AASA Learning 2025

The Seneca Valley School District: Proving what’s possible within the walls of a school 

This story is one in a series created in collaboration with the AASA Learning 2025 Alliance to celebrate the work of groundbreaking school districts in the Pittsburgh region. Kidsburgh will share these stories throughout 2023.

In 2022, TIME scoured the planet to find the technologies, gadgets, and breakthroughs changing how humanity lives. The magazine’s list included the James Webb Telescope, which floats nearly a million miles from Earth. It included the two-nanometer chip — the smallest, most powerful microchip ever invented. (For reference, two nanometers is about the distance your fingernails grow every two seconds.) 

The list also included a building. With harmonic walls that radiate sound and a spiral-shaped ramp that arcs toward the ceiling, the Y-shaped structure looks like something from science fiction. This is Ehrman Crest, a K-6 elementary school in the Seneca Valley School District near Pittsburgh. 

The only school to make TIME’s list, “Ehrman Crest models the future of educational institutions,” the magazine wrote.

Nearly a decade in the making, the building reflects Seneca Valley’s future-driven approach. “We spent a lot of time with parents, students, and stakeholders in the community,” says Tracy Vitale, the district’s superintendent. “We said, ‘Let’s just make a wish list. If we wanted to build the school of the future, what do you think it would look like?’”

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All photos courtesy of Seneca Valley School District.

The $63 million, 200,000-square-foot answer includes a sundial that measures time, cut-away walls that reveal how the building works, and even ropes courses that teach kids to collaborate. But the goal goes beyond beauty or fun, Vitale explains. While typical classrooms encourage didactic teaching — the “lecture and listen” style of learning that so many students know well — Ehrman Crest is designed to do something different. 

“Didactic teaching might be important at times, but children aren’t meant to sit in chairs for seven hours a day,” says Vitale. “We know from research that if we want students to learn, then we need them to move. We need them to use their hands. We need them to talk to each other and be curious and explore. And so we wanted a space that encourages them to do just that.”

Ehrman Crest’s spiral ramp makes moving between floors more fun (and more accessible). Adaptive collaboration spaces can hold several classrooms at once, nurturing new connections among students and teachers. And endless windows — a design element inspired by renowned Finnish architecture — offer direct sightlines to the outdoors. 

“Schools in Helsinki break down the barrier between classrooms and the natural world,” Vitale explains. “We’ve done something similar here at Ehrman Crest. No matter where students walk, they’re able to see this beautiful piece of land in western Pennsylvania.”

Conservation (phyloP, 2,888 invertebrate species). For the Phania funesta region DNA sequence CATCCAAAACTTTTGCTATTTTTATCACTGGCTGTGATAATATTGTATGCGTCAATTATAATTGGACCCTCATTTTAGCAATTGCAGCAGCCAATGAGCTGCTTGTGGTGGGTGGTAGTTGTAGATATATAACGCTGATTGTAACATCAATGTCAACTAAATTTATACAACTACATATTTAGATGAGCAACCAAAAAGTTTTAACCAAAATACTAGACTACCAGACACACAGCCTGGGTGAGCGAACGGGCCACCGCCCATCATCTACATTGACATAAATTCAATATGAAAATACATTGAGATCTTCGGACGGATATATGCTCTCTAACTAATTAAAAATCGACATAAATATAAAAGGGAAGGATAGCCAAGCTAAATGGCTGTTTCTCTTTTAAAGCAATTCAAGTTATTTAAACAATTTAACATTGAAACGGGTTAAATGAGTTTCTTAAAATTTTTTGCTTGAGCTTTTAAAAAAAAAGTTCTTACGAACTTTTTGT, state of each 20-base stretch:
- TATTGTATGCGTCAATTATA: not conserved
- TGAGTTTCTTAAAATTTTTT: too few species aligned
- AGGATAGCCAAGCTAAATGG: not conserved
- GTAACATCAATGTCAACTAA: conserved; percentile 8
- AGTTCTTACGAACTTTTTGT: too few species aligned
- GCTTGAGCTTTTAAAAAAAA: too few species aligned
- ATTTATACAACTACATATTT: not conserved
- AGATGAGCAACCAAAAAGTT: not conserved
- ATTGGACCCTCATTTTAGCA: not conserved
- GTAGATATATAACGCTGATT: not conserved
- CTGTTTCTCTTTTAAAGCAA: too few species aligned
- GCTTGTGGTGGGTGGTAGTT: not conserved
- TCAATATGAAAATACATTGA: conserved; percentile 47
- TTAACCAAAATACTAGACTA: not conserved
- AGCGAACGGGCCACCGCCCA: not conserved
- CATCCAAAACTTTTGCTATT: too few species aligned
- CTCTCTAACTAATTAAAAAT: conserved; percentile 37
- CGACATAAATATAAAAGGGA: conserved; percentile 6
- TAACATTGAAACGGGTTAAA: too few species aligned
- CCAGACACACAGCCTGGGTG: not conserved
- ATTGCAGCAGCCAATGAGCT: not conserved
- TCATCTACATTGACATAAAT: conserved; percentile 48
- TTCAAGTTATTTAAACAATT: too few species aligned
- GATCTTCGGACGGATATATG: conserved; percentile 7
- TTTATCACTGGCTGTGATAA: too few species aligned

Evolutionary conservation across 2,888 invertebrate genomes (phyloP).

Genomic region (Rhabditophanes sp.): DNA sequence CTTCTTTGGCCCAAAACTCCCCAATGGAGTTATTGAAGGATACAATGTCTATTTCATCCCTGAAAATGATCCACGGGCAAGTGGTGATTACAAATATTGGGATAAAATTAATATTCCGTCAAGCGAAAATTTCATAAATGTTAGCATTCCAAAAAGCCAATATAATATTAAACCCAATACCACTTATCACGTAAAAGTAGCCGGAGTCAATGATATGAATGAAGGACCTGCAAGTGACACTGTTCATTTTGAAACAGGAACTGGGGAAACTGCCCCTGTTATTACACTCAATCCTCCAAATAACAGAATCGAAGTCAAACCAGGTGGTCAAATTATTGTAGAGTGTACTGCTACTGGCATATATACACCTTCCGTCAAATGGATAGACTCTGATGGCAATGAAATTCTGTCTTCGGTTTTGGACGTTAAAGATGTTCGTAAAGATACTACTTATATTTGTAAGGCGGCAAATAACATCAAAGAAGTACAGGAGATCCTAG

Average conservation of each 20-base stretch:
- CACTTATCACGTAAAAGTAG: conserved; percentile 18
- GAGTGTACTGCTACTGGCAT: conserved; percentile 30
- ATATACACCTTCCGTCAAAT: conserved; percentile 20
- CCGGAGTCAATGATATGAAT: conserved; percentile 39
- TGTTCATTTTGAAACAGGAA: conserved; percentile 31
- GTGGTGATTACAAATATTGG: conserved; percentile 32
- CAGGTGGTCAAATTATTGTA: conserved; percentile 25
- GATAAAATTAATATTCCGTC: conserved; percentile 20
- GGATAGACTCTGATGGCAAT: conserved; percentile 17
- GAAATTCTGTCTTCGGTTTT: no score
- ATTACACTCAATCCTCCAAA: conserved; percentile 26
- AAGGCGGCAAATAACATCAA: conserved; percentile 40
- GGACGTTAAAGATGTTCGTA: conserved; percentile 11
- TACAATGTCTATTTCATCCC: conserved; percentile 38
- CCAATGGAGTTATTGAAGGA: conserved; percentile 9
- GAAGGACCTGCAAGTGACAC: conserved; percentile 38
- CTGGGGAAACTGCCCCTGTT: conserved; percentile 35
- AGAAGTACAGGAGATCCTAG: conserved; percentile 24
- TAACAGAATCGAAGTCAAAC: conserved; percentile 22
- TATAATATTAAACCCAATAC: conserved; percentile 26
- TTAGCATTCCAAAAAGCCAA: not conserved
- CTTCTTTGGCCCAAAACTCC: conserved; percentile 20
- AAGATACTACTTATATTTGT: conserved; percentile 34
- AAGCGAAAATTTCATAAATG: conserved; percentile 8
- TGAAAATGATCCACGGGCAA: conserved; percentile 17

The district’s willingness to scour the planet for great ideas led it to join the Western Pennsylvania Learning 2025 Alliance, a regional cohort of school districts working together — and with peers across the country — to create student-centered, equity-focused, future-driven schools that prepare every learner for tomorrow. Led by local superintendents and AASA, The School Superintendents Association, the Alliance convenes for workshops, networking opportunities, and professional development that helps districts like Seneca Valley do what they do best: bring the world to their students.

AASA Learning 2025

“What I love about the Alliance is that it multiplies the number of schools we can learn from and even partner with,” says Vitale. “Sometimes, the best ideas are right here in Western Pennsylvania, and we can connect with districts in our own backyard. Other times, we might look outside the region. And the Alliance helps with that, too.” 

This confluence of global ideas and local partnerships creates a world of opportunity for Seneca Valley’s students. The district offers 23 advanced placement courses; 37 honors courses; and 39 college-in-high-school courses in which students receive dual enrollment in one of six nearby colleges and universities. Seneca Valley also offers 15 areas of study at the county vocational school; a nationally renowned autism program; a cyber school; and one of the nation’s oldest JROTC programs. Then there’s the district’s athletics program, which offers 20 different sports.

In other words: Ehrman Crest gets much of the fanfare, but the innovations that inspired it permeate the rest of the district. Seneca Valley recently renovated every K-6 library to include Creativity, Innovation, and Research Centers (CIRCs), where children design inventions of their own. “Students brainstorm and build prototypes, and then they actually build their inventions in the CIRC,” Vitale explains. “Then they present their inventions to the community in a ‘Shark Tank’ format.”

In that sense, the district that brings the world to its students also brings its students to the world. Since Ehrman Crest’s appearance in TIME, the district has been flooded with so many requests to visit that tours are soon to be led by students themselves. 

What people see when they get there, says Vitalie, is far more than a building. “What they really see is community — a place where everyone’s devoted to giving their very best to our students.”

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